Graded on a Curve:
Doctor Ross,
Memphis Breakdown

Charles Isaiah Ross, known to blues aficionados as Doctor Ross, and additionally as the Harmonica Boss, was born in Tunica, Mississippi. In the early ’50s, he cut his first sides at Memphis Recording Service, which was soon to be known as Sun Studio. Noted for his wild, primitive, one-man band style, Ross was often recorded with accompaniment, though this ultimately did little to streamline the raw exuberance of his approach. The man’s verve bodaciously flows across both sides of Memphis Breakdown, a tidy 14-track collection that corrals the highlights of Ross’ sessions for Sam Philips; it’s out now on vinyl and compact disc through ORG Music.

Spurred in large part by a youthful interest in Brit blues-rock, I developed into a full-blown teenage blues nut. It was the real uncut stuff I was digging: Muddy, Wolf, Elmore, Sonny Boy, Hooker, Lightnin’, and Little Walter, and the interest made me something of an ’80s anomaly. Although I was eventually seduced by punk and the underground rock of the era, by my senior year I was primed for another plunge into the blues, and Rounder’s series of Sun Records reissues, which included four tracks from Doctor Ross on Sun Records Harmonica Classics, delivered with undiluted gusto.

Ross’ initial November 1951 meeting with Philips yielded two songs that ended up on a Chess 78, credited to Doctor Ross and His Jump and Jive Boys, though the record’s only other participant was guitarist Wiley Galatin (Ross hadn’t yet added the acoustic to his arsenal); neither “Doctor Ross Boogie” nor it’s flip “Country Clown” is offered on Memphis Breakdown, but the mouth organ hypnosis of “That’s Alright (Goin’ Back South)” from the same session, is.

For a second Philips session the following year, Ross, now in one-man band mode, was augmented with the piano of Henry Hill and the washboard of Rueben Martin. It produced five songs, two of which are featured here. The instrumental “Left Job Boogie” exudes an incessant groove that can be connected to John Lee Hooker and the hill blues of R.L. Burnside, while the jug band flavored “Polly Put Your Kettle On” illuminates the pre-blues influences that lingered into the second half of the 20th century.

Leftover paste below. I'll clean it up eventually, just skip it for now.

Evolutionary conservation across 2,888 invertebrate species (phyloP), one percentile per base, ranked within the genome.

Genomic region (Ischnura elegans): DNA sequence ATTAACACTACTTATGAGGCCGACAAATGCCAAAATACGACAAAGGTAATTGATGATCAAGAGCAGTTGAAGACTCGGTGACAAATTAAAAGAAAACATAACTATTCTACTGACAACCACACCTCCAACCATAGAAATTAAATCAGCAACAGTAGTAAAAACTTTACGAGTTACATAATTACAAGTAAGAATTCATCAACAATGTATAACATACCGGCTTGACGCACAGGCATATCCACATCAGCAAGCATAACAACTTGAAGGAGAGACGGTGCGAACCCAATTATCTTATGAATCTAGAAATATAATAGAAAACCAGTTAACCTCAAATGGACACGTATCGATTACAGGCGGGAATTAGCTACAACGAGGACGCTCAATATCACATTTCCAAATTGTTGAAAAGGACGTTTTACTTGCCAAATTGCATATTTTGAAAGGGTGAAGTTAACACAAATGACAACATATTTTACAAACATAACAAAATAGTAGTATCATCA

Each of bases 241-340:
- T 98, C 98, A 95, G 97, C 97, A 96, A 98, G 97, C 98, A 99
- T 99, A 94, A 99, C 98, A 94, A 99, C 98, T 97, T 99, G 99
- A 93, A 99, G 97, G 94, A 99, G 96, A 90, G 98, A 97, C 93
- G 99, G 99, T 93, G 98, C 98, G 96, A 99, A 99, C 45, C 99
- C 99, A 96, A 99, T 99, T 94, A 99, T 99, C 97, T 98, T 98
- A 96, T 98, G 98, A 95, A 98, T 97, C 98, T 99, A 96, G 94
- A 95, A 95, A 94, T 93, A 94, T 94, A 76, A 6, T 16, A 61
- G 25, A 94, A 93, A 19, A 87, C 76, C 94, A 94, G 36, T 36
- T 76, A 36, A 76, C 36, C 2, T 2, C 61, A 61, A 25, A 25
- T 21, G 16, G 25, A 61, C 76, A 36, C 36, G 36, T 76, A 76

Emphasizing the lack of “star” hierarchy in Philips’ studio at this point, Hill gets a vocal on “That Ain’t Right.” It opens with a little boogie-woogie keyboard flash before settling into a groove that’s more than slightly infused with R&B, as Ross blows what sounds like an amplified harp. It’s a solid showing, but it took another trip to Sun in ’53 for the Doctor to land a single on the label. In terms of this album, the session was also his most bountiful.

His first Sun 78, pairing the unrestrained repetition of “Chicago Breakdown” and the again more R&B derived “Come Back Baby,” open and close Memphis Breakdown, reinforcing Ross as no one-trick pony. The third Sun encounter provides the album with four more selections. Having nixed Hill’s keys but keeping the zesty scrape of Martin’s board work, “Texas Hop” and “1953 Jump (Hambone Line)” (smartly placed here on opposing, non-chronological sides) do illustrate that Ross, like other bluesmen before and since, openly explored variations on themes and structures.

Sometimes it was his own, and at other times it was the work of others; “Terra Mae,” either subconsciously or deliberately, contains subtle similarities to Sonny Boy Williamson’s “Good Morning Little Schoolgirl.” Perhaps the real nugget from the ’53 session is an early version of “Cat Squirrel,” a track he would return to after moving north, cutting it for the Fortune label.

But Ross’ work at Sun was far from over, as his July ’54 visit, with Martin’s washboard jettisoned for the added guitar of Tom Troy and the drums of Bobby Parker, produced his second and arguably best single for the label. As the titles of the talkative “Boogie Disease” (reminding me a little of Sun-era Junior Parker) and the cool instrumental “Jukebox Boogie” make clear, the man had something on his mind. Memphis Breakdown contains one more cut from this fourth and final Sun date in “Feel So Sad,” with the guitar nicely in the foreground and shades of Hooker underneath.

The only track here that presents Ross in truly solo mode is “Industrial Boogie,” which jumps forward to 1958 and north to Michigan as the A-side of a self-released single (on DIR Records). I’ve read a few places that Ross recorded an early version of “Industrial Boogie” during a fifth Sun session, but I don’t believe it. Along with the fact that nothing from this supposed encounter turns up in the exhaustive 8CD box Sun Records: The Blues Years 1950-1956, the opening lyric references Ross’ move to Flint, and there’s an even heavier vibe of Hooker, who was a noted Detroit resident.

Ross was prolific after the move. A few of his CD collections pack a bundle of stuff onto one disc for value purposes, but that’s not really the way to engage with this kinda stuff. Memphis Breakdown, which reissues a long scarce Japanese LP on P-Vine, gets it right. Just take it a side at a time, and then boogie, and if you so choose, break it on down.

GRADED ON A CURVE:
A-

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